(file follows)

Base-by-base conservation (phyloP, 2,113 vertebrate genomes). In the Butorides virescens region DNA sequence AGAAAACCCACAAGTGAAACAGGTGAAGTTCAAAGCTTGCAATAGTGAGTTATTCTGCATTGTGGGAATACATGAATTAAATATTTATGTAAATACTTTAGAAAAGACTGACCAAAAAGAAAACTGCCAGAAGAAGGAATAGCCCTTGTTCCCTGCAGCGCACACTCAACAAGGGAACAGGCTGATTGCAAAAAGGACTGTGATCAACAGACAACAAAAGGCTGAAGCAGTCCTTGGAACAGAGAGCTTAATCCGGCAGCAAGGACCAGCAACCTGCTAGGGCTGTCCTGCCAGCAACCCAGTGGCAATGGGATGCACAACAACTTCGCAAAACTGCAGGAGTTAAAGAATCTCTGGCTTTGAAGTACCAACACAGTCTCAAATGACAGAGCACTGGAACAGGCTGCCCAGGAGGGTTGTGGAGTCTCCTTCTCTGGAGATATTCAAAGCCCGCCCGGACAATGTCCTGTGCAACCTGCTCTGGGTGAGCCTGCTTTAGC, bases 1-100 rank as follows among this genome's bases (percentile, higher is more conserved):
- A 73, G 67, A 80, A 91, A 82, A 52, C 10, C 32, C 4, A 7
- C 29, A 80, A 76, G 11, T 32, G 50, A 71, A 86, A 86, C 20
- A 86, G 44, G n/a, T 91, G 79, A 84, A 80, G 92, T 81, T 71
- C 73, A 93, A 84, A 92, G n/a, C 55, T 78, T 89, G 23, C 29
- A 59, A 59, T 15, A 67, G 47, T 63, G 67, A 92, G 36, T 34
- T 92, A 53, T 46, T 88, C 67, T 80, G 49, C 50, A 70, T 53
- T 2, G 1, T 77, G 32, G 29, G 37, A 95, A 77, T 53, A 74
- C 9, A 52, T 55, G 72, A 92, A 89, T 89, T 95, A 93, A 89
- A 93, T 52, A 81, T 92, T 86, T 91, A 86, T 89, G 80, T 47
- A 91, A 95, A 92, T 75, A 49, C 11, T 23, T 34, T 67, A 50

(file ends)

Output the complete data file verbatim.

Base-by-base conservation (phyloP, 2,113 vertebrate genomes). In the Butorides virescens region DNA sequence AGAAAACCCACAAGTGAAACAGGTGAAGTTCAAAGCTTGCAATAGTGAGTTATTCTGCATTGTGGGAATACATGAATTAAATATTTATGTAAATACTTTAGAAAAGACTGACCAAAAAGAAAACTGCCAGAAGAAGGAATAGCCCTTGTTCCCTGCAGCGCACACTCAACAAGGGAACAGGCTGATTGCAAAAAGGACTGTGATCAACAGACAACAAAAGGCTGAAGCAGTCCTTGGAACAGAGAGCTTAATCCGGCAGCAAGGACCAGCAACCTGCTAGGGCTGTCCTGCCAGCAACCCAGTGGCAATGGGATGCACAACAACTTCGCAAAACTGCAGGAGTTAAAGAATCTCTGGCTTTGAAGTACCAACACAGTCTCAAATGACAGAGCACTGGAACAGGCTGCCCAGGAGGGTTGTGGAGTCTCCTTCTCTGGAGATATTCAAAGCCCGCCCGGACAATGTCCTGTGCAACCTGCTCTGGGTGAGCCTGCTTTAGC, bases 1-100 rank as follows among this genome's bases (percentile, higher is more conserved):
- A 73, G 67, A 80, A 91, A 82, A 52, C 10, C 32, C 4, A 7
- C 29, A 80, A 76, G 11, T 32, G 50, A 71, A 86, A 86, C 20
- A 86, G 44, G n/a, T 91, G 79, A 84, A 80, G 92, T 81, T 71
- C 73, A 93, A 84, A 92, G n/a, C 55, T 78, T 89, G 23, C 29
- A 59, A 59, T 15, A 67, G 47, T 63, G 67, A 92, G 36, T 34
- T 92, A 53, T 46, T 88, C 67, T 80, G 49, C 50, A 70, T 53
- T 2, G 1, T 77, G 32, G 29, G 37, A 95, A 77, T 53, A 74
- C 9, A 52, T 55, G 72, A 92, A 89, T 89, T 95, A 93, A 89
- A 93, T 52, A 81, T 92, T 86, T 91, A 86, T 89, G 80, T 47
- A 91, A 95, A 92, T 75, A 49, C 11, T 23, T 34, T 67, A 50